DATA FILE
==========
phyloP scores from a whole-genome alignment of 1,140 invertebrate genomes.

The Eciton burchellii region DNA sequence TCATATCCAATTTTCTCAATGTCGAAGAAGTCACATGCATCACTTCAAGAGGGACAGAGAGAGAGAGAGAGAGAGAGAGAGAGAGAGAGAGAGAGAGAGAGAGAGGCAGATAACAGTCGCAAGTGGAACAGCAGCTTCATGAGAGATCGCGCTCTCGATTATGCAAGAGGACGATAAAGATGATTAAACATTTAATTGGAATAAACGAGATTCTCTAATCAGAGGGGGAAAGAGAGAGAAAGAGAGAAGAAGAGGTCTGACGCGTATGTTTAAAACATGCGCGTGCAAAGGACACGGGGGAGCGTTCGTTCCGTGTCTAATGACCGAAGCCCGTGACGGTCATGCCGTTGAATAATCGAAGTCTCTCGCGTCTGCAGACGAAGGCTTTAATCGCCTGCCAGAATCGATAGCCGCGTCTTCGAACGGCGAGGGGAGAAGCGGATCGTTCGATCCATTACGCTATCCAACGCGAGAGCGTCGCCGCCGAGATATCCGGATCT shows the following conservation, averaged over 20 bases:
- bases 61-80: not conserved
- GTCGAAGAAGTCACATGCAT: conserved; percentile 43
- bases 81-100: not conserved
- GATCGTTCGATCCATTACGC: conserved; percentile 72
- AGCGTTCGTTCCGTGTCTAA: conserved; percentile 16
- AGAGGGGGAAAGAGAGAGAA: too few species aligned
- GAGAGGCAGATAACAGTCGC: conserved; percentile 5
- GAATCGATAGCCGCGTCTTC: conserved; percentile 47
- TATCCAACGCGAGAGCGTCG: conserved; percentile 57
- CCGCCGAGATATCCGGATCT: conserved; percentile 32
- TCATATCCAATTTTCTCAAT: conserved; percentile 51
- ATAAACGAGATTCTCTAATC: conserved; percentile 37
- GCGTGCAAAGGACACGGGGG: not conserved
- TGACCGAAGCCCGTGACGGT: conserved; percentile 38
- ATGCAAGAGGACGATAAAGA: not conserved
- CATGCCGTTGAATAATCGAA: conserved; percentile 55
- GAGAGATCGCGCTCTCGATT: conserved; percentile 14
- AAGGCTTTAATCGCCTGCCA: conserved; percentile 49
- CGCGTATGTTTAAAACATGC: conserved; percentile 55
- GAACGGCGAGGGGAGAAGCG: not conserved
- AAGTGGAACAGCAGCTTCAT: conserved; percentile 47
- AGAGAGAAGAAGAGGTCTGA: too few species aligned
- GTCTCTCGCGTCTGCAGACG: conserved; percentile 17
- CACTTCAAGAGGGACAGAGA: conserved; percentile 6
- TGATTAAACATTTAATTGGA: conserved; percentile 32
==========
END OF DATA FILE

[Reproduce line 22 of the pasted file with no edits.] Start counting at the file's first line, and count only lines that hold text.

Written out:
- GAACGGCGAGGGGAGAAGCG: not conserved